If I had not had this extensive knowledge on OpenDE, I would probably have gone with Bullet.

    The price point was set by experiment.
    When I raised it from 0.99 to 1.99 the number of sales dropped somewhat, but revenue went up.
    Then I raised it again from 1.99 to 3.99 and the sale count dropped again, but revenue went up again.
    I could do another experiment with 7.99 but I do not want to push my luck.
    Many people give out 1 star reviews because "Free games that suddenly ask for money are scams!"
    Ugh..

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    Any tips for some black box magic to convert a "centre of gravity" into that tensor shite?

    We've found that ODE is the only one of these libraries that either "just works" or can be overidden for your own hellish corner cases (slivers, etc). Love it, but CoG is always a case of munge around until it looks right for me, which I'm never happy with.

    Regarding the one-stars, **** em. We get plenty and some of the reasons given just about make my head explode. 2-5 stars are usable reviews but anything with just the one star I just blatantly ignore. I just don't make 1-star games and nor do you.
    Regards,
    Paul Johnson

    [Great BIG War Game: iOS | Android] [Great Little War Game: iOS | Android] [Fruit Blitz: iOS | Android] [Yachty Deluxe: iOS | Android]

  29. #29

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    Quote Originally Posted by Bram View Post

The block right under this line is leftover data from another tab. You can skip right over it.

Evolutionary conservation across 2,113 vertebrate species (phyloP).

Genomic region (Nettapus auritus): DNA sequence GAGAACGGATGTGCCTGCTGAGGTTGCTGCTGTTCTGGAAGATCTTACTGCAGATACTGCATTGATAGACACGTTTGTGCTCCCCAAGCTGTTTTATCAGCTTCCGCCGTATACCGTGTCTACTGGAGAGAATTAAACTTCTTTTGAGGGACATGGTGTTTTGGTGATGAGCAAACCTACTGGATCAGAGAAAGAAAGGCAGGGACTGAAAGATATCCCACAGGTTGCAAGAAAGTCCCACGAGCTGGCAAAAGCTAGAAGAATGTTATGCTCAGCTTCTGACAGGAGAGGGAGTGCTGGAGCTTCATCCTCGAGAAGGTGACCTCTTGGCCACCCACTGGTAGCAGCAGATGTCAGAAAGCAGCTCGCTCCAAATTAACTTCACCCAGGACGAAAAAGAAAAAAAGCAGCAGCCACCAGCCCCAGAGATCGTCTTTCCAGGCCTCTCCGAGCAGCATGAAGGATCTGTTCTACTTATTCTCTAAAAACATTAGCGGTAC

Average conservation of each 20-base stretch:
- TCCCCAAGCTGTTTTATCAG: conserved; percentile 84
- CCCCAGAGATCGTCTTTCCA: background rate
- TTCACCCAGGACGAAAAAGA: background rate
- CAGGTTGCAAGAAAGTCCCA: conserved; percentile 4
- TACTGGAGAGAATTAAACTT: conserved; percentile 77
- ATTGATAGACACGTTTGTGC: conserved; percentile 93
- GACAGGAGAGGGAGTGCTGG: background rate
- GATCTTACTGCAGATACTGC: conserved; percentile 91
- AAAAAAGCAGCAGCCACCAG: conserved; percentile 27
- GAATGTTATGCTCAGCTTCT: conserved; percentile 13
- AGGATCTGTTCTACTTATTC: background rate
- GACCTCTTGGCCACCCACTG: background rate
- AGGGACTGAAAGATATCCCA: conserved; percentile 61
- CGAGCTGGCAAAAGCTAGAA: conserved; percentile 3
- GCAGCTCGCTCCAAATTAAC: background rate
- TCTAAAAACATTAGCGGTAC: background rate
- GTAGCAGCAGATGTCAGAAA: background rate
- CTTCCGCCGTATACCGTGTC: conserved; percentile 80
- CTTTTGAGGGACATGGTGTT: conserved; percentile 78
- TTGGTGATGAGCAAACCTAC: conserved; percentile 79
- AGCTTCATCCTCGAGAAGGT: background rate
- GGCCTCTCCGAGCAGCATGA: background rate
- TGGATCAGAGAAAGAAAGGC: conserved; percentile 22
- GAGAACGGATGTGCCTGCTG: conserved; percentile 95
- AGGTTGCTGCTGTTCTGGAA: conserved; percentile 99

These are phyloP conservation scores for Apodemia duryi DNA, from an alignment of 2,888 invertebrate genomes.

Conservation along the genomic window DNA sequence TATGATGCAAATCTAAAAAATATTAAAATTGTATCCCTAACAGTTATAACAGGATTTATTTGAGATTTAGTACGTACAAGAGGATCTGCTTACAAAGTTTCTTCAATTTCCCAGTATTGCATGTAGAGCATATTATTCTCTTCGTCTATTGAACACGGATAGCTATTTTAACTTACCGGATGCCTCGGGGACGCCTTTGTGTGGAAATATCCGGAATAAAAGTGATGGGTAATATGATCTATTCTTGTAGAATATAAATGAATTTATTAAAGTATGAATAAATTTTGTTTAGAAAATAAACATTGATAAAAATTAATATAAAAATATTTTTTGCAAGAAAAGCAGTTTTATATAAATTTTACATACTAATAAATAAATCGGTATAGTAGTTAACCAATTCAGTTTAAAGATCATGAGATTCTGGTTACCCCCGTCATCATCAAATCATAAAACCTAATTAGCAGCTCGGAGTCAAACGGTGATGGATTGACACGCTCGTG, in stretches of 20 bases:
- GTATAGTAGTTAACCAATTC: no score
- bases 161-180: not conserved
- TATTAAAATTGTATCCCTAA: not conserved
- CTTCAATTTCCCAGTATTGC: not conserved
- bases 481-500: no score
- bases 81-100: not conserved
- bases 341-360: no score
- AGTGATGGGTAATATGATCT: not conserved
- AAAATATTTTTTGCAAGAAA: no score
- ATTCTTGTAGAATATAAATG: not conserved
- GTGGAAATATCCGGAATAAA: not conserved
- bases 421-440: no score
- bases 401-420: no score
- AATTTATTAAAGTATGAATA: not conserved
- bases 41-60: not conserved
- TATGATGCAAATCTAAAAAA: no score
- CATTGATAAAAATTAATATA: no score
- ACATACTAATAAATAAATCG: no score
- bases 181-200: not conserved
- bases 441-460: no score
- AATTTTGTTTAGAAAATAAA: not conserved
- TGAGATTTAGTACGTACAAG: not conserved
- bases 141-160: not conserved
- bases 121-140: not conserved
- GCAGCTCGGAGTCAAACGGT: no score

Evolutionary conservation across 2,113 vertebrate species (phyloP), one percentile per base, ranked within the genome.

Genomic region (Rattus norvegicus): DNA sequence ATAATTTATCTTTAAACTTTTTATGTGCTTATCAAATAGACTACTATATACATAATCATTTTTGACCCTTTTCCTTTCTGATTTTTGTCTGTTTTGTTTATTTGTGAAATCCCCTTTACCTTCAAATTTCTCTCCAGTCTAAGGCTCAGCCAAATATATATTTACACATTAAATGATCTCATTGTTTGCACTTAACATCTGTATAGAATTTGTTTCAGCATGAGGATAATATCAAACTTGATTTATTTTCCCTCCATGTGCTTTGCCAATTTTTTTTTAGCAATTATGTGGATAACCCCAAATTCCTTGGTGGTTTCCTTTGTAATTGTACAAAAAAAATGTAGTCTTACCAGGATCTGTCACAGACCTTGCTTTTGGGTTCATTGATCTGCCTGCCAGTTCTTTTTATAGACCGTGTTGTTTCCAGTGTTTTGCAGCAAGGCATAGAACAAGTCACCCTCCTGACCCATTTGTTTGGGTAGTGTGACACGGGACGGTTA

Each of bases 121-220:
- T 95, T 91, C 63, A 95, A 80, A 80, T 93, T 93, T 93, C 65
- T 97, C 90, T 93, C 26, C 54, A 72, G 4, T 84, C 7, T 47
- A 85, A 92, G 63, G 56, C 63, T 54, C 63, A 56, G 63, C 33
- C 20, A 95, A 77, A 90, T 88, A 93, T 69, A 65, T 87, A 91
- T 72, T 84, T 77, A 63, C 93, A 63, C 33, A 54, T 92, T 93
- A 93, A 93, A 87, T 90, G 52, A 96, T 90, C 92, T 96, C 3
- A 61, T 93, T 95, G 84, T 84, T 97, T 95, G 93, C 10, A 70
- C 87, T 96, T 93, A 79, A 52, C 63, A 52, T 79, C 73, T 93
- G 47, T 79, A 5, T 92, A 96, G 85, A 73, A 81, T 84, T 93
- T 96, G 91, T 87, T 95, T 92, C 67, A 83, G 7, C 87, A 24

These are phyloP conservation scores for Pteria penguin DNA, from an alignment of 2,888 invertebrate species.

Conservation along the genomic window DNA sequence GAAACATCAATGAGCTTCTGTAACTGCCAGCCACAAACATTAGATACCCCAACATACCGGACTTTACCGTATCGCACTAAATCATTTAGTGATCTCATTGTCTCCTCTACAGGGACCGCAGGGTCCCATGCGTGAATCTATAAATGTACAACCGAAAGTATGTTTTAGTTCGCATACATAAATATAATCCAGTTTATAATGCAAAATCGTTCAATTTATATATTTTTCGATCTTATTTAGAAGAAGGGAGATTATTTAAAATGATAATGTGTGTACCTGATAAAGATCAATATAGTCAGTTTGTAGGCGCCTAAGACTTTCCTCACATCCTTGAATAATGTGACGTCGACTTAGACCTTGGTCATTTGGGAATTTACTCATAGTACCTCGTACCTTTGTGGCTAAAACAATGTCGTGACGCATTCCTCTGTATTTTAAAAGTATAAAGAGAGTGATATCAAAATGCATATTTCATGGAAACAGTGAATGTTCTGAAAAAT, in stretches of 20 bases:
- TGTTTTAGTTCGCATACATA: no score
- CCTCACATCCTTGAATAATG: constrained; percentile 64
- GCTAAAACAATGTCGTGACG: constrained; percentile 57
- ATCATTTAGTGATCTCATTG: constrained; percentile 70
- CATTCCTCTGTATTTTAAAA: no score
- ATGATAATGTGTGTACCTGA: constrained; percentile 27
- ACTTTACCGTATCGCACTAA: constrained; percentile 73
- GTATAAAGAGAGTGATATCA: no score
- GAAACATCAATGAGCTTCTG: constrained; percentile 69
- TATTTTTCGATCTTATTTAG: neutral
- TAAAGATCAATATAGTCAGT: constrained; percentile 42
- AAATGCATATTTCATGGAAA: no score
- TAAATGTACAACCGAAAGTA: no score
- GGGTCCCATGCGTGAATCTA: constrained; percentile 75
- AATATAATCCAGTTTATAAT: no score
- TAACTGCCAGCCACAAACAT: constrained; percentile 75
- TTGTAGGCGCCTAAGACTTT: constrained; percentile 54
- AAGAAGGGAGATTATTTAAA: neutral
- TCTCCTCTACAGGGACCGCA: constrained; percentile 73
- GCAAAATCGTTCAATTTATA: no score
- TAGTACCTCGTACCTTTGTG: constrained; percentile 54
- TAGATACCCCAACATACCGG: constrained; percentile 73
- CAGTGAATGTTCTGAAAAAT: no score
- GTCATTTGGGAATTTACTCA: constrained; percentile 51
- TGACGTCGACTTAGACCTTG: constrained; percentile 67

If I had not had this extensive knowledge on OpenDE, I would probably have gone with Bullet.
    I've been playing around with Bullet recently. The API is pretty nice and generally it seems to work pretty well. Some of the content pipeline stuff is a bit lacking, but it looks like it will do the job.

    Many people give out 1 star reviews because "Free games that suddenly ask for money are scams!"
    Once upon a time, there was a beautiful vision that everyone online could review anything, and we would have a fully democratic way to learn how good products really were.

    Then we learned that people are ignorant, idiots, or only review things when they have a grievance (real or imagined).

    Quote Originally Posted by Applewood
    Any tips for some black box magic to convert a "centre of gravity" into that tensor shite?
    The inertia tensor basically describes how the mass is distributed around the center of mass.

    For simple shapes, you can probably get equations them from here: http://en.wikipedia.org/wiki/List_of_moments_of_inertia Most of those are just setting values on the diagonal, since the mass distribution is symmetric. Bullet has code to compute them for its basic shapes (calculateLocalInertia) if you want to go poking around in there.

    I have considered (but haven't tried) methods for more complex objects using these equations: http://www.kwon3d.com/theory/moi/iten.html#ten If you can break your model up into a bunch of point masses, you should just need to sum up the masses at their particular position relative to the center of mass for each component of the matrix.

    One option that might work: You could probably voxelize your model (if it has a clear "inside" and "outside") and use each voxel as a point mass, distributing the total mass evenly over the voxels. The average of all voxel center positions should be your center of mass.

  30. #30




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    I think you're complicating this as much as the ODE docs guys did.

    When I worked at Stainless we had our own physics engine, and to set the centre of gravity you just gave it a vector offset from its graphics origin. Not sure what else is needed or why this other stuff exists at all tbh. (Nope, not a mathematician)
    Regards,
    Paul Johnson

    [Great BIG War Game: iOS | Android] [Great Little War Game: iOS | Android] [Fruit Blitz: iOS | Android] [Yachty Deluxe: iOS | Android]